Breaking News: Streitfeld Admits That Amazon “Might” Not be Guilty of Censorship

streitfeld-topics-articleInline[1]If you were hoping that a public rebuke from the NY Times' public editor would restore some degree of balance to that august publication's coverage of Amazon, I'm sorry but that hasn't happened.

The media spokesperson for Authors United, David Streitfeld, is mixing it up again. He has a new post up on Sunday on the NY Times' Bits blog in which he continues to lay out how evil Amazon is evil. Continue reading

If you write nonfiction, and cannot command mega-advances, you should think about self-pub

Editor's Note:  When discussing self-pub, few pundits consider nonfiction books. In his guest posts on The Digital Reader, William D. O'Neil will help to correct that oversight.

The great majority of indie self-pubs are genre fiction, and a large proportion of nonfiction in self-pub is about how to write and sell genre fiction. Some say self-pub is no good for nonfiction, surely not “serious” nonfiction. I listened to the arguments but decided they were wrong, or at best half true. Continue reading

NY Times Cries Foul on Its Own Coverage of Amazon Hachette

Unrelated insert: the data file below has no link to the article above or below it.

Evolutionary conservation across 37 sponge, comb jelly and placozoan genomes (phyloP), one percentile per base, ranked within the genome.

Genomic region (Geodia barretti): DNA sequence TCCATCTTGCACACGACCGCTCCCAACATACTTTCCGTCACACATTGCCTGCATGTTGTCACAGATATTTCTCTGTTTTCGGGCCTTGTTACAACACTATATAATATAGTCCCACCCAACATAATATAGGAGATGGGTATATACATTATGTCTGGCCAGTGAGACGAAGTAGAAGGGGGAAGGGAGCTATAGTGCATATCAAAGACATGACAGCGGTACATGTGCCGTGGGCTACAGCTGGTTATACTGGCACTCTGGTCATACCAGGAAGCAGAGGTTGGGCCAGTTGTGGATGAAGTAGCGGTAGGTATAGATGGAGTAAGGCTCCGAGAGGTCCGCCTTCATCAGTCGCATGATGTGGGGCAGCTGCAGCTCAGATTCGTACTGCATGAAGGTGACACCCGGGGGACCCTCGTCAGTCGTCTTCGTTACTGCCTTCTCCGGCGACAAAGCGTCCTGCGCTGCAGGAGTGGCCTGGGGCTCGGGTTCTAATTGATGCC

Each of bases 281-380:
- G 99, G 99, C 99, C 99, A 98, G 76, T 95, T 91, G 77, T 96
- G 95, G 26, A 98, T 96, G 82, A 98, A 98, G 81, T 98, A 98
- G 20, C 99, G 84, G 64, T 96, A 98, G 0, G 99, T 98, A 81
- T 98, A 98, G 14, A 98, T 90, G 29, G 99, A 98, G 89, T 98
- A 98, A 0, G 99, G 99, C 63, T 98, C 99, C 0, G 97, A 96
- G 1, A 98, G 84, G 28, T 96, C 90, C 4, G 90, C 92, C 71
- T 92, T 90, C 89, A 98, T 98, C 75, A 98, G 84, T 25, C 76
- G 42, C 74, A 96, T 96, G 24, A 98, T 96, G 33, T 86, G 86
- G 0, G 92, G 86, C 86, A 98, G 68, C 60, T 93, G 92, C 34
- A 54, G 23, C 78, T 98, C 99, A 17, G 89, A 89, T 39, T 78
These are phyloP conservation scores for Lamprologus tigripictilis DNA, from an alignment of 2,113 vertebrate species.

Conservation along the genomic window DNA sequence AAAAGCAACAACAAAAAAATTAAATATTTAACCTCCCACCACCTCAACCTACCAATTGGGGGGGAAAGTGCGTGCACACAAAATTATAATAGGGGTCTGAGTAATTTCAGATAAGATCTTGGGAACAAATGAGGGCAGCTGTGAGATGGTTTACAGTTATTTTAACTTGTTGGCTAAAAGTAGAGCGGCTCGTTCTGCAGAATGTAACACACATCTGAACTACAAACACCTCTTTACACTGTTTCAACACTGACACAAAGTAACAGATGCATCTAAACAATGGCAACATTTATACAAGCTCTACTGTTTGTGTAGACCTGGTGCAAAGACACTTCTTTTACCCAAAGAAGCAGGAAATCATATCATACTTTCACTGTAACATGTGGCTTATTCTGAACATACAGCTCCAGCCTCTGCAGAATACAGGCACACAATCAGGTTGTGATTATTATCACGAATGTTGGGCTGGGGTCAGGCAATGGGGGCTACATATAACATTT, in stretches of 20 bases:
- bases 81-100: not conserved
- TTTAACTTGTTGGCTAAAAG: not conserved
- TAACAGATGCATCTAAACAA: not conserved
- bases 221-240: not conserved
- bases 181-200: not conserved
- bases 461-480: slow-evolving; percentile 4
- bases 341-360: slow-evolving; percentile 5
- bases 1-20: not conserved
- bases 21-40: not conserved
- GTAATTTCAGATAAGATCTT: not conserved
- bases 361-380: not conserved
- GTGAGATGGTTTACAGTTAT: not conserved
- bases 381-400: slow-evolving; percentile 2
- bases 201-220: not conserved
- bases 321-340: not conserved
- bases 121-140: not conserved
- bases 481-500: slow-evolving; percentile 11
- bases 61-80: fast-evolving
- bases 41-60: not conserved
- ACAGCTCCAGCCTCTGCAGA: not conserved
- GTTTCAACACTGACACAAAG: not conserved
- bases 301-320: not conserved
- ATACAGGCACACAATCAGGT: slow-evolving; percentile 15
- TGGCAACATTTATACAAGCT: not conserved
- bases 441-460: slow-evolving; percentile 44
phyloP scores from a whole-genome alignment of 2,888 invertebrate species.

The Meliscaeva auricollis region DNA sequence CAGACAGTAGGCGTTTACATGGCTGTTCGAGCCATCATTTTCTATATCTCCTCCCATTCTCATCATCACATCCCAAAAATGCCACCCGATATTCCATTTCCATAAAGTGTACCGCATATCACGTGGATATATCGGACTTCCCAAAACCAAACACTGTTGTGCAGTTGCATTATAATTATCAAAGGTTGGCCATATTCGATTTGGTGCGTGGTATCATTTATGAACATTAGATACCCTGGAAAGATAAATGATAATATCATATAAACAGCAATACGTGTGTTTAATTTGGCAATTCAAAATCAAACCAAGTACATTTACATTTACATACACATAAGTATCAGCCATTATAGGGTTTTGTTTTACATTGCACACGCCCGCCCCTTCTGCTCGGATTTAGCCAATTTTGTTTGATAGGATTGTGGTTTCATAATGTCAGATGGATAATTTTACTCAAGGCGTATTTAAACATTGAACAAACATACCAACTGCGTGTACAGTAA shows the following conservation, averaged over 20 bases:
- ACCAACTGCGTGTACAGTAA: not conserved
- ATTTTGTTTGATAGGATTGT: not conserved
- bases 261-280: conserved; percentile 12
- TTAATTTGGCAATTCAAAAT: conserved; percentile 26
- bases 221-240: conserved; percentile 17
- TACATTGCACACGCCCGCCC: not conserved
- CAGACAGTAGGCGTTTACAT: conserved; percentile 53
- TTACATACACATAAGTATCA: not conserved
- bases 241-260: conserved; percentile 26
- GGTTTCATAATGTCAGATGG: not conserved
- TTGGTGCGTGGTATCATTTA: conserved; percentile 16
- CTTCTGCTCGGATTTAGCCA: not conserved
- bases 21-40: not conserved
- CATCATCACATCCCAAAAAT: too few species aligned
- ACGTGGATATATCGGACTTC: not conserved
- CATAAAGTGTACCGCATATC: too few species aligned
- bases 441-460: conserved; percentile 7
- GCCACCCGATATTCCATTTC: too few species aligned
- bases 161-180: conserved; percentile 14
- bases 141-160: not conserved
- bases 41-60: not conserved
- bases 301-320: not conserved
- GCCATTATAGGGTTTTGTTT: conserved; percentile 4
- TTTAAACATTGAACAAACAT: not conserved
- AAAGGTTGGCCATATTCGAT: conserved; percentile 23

streitfeld-topics-articleInline[1]As anyone who has been following the Amazon-Hachette fight can tell you, Hachette has a number of allies in the media. Right or wrong, certain parties are going to slant their coverage of an Amazon story against Amazon, and it is often easy to tell what the slant will be based on who is writing the piece. Continue reading

Mike Shatzkin Encounters Socially-Aware Indie Authors, is Confused

Shatzkin-MIke-4-300x268[1]Mike Shatzkin is a noted pundit in the publishing industry, but there are times that he truly misses the point.

A couple days ago Mike posted a new screed in which he questions the motivations of indie authors who bash the legacy publishing industry. While Mike can see how advocates of the legacy industry are fighting for their jobs, he thinks indies are arguing against their own interests: Continue reading

The NYTimes Uses a Flawed Premise to Argue Against Owning a Paper Book Entitles One to a Digital Copy

QuestionMarkEver since book scanning became practical (and long before it got cheap) there's been an ongoing debate over whether possession of a paper copy of a book entitled the owner to also have a digital copy. (As we all recall, this was even the focal point of several major lawsuits against Google over the past decade.) Continue reading

On Mourning the Passing of Barnes & Noble

36d04ea[1]a guest post by Rich Adin

After this week’s news that Barnes & Noble has lost money yet again, I decided that perhaps I should begin thinking about writing B&N’s obituary. After all, I am a B&N member and I buy a lot of books from B&N and I will miss it when the last store and website is finally shuttered.

But I was told not to don my mourning clothes yet. B&N has a plan. Great, I thought, until I realized that the same people who have brought B&N to its knees are the ones with the plan to save it. Not very likely. Continue reading